Defendant was convicted of the offense of burglary. We affirm.
Appellant's sole enumeration of error relates to the sufficiency of the evidence. Specifically, appellant argues that his conviction was based on the uncorroborated testimony of an accomplice. We cannot agree.
"There was ample evidence in the case sub judice to prove every element of the corpus delicti of the crime. An alleged co-conspirator, a witness for the State, testified in great detail as to the defendant's actions in carrying out the burglary. This testimony was corroborated by another witness who testified as to the defendant's possession of certain items which were taken from the burglarized premises." Sutton v. State, 117 Ga. App. 861 (162 SE2d 445)
"While testimony of an accomplice is not sufficient in itself to convict another, where the evidence of the accomplice is supported by other evidence that the defendant was in possession of the stolen goods after a burglary, there is sufficient corroboration. [Cit.]" Rowland v. State, 141 Ga. App. 643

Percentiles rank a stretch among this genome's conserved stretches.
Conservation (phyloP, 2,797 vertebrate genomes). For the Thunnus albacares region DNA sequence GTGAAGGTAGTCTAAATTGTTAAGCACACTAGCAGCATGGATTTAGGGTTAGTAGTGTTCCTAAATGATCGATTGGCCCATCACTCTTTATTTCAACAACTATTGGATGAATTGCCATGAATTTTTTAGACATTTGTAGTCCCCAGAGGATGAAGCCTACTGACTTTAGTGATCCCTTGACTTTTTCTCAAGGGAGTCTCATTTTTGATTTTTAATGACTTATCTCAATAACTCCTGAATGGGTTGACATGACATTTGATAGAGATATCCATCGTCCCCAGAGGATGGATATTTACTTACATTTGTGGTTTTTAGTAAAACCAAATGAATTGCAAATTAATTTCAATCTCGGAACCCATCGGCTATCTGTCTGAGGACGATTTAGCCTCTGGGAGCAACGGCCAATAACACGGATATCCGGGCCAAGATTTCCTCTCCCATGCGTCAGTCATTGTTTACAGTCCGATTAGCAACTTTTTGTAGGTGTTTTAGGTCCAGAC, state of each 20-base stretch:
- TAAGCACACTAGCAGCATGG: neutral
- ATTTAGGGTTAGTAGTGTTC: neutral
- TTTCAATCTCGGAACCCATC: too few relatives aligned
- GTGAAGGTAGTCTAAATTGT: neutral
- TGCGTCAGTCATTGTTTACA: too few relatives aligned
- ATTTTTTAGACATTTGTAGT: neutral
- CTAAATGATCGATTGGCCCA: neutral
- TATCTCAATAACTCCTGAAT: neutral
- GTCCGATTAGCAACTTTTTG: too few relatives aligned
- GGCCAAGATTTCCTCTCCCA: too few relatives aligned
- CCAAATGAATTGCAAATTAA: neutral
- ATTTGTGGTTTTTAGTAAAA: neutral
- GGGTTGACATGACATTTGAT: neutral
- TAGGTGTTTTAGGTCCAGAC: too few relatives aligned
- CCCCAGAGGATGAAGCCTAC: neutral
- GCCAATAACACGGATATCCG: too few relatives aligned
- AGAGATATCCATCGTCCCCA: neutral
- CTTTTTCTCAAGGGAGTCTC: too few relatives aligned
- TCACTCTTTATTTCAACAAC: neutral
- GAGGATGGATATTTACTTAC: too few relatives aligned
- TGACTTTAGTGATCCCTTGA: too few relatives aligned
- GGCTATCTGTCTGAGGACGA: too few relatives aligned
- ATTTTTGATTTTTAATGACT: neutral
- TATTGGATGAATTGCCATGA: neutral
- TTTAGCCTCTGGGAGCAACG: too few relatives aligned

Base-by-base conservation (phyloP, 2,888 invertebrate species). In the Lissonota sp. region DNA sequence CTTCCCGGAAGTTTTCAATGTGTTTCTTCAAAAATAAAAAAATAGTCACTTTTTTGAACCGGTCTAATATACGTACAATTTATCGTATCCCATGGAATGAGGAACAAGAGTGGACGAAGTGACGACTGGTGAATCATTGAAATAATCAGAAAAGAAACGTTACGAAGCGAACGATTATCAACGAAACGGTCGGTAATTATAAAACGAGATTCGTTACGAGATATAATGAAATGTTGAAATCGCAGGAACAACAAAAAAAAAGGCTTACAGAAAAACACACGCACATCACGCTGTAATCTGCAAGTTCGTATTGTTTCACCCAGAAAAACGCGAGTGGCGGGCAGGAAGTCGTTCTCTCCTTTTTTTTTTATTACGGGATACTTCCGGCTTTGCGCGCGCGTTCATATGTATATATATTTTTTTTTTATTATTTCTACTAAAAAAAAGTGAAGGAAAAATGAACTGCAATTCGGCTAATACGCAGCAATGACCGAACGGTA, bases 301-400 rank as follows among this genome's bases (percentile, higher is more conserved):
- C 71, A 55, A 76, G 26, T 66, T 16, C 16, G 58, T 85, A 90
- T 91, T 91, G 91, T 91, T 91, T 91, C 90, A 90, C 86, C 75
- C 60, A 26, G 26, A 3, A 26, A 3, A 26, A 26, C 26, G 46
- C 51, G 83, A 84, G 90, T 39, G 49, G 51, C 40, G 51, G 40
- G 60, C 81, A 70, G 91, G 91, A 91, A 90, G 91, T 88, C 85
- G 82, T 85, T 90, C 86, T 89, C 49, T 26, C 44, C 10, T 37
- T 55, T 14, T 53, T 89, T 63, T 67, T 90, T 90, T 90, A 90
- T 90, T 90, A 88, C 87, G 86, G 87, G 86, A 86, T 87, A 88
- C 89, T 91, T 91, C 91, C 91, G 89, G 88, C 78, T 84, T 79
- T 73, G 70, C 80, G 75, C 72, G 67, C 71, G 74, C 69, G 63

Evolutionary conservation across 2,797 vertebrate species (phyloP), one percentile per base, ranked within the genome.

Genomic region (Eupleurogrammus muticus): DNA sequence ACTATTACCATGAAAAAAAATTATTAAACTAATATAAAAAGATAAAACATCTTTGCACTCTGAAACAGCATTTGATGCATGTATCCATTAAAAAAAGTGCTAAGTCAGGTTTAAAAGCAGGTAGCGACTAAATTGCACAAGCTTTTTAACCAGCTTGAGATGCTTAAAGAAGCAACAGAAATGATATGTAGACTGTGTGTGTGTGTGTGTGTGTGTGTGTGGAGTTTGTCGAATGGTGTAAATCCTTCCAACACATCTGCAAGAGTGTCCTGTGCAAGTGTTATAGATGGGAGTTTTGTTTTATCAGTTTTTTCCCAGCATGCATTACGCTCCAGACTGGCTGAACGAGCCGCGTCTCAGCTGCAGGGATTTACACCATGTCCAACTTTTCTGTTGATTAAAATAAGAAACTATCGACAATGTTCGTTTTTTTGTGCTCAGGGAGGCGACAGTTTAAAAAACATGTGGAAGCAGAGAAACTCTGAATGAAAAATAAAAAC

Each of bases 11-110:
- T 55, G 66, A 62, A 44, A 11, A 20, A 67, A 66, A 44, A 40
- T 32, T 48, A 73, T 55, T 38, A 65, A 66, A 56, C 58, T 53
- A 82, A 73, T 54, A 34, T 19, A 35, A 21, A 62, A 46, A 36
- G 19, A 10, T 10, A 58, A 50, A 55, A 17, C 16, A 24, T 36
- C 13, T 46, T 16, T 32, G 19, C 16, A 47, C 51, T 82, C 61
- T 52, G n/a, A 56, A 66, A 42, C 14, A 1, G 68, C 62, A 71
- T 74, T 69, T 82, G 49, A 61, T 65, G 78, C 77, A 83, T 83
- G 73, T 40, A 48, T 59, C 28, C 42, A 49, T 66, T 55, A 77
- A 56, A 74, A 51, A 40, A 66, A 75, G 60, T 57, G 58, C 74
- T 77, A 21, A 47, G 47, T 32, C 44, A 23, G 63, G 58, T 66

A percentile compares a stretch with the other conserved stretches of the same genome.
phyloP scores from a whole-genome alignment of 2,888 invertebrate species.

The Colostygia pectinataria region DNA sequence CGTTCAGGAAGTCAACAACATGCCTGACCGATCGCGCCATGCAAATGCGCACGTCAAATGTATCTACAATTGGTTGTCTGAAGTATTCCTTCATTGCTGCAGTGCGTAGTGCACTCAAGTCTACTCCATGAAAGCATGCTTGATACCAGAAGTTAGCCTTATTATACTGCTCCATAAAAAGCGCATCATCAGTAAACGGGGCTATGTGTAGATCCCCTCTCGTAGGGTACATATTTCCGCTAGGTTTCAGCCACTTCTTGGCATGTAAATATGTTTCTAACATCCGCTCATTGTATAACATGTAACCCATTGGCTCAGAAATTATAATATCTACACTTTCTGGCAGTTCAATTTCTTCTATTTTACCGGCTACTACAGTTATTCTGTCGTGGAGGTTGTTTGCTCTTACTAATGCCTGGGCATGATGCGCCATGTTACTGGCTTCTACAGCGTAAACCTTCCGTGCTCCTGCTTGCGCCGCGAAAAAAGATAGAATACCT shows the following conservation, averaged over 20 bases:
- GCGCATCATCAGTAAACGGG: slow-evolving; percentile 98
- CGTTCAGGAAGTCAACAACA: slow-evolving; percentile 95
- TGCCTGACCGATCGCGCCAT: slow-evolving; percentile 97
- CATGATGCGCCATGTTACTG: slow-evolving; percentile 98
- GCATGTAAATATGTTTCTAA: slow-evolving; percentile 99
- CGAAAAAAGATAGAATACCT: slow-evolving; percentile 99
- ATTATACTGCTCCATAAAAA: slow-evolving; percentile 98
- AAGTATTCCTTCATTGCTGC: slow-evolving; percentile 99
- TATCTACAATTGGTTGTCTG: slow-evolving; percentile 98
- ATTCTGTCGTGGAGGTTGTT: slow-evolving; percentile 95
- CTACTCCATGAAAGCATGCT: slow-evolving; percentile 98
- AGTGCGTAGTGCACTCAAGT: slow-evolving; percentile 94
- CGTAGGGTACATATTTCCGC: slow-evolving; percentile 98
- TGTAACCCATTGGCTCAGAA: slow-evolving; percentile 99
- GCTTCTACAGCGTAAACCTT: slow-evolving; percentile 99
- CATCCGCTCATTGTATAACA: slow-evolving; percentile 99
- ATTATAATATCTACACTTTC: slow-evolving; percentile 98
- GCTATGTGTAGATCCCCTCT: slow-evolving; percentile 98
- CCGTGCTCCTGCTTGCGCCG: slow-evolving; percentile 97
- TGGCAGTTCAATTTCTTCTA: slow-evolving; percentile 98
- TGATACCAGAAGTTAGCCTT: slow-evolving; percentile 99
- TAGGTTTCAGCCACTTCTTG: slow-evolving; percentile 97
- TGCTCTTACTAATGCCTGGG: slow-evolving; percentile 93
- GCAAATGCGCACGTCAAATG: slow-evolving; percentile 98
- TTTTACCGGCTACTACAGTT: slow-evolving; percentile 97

, 644 (234 SE2d 183
Although the corroborating witness could not pinpoint the exact day he had observed defendant in possession of the stolen goods, it was clear from his testimony (and the testimony of other witnesses) that it was within, at most, a week from the time of the burglary. Therefore, since the witness' testimony placing the defendant in possession of the stolen goods shortly after the burglary was sufficient to corroborate the accomplice's testimony, defendant's conviction was justified. Rowland, supra.
E. Byron Smith, District Attorney, W. Hal Craig, Assistant District Attorney, for appellee.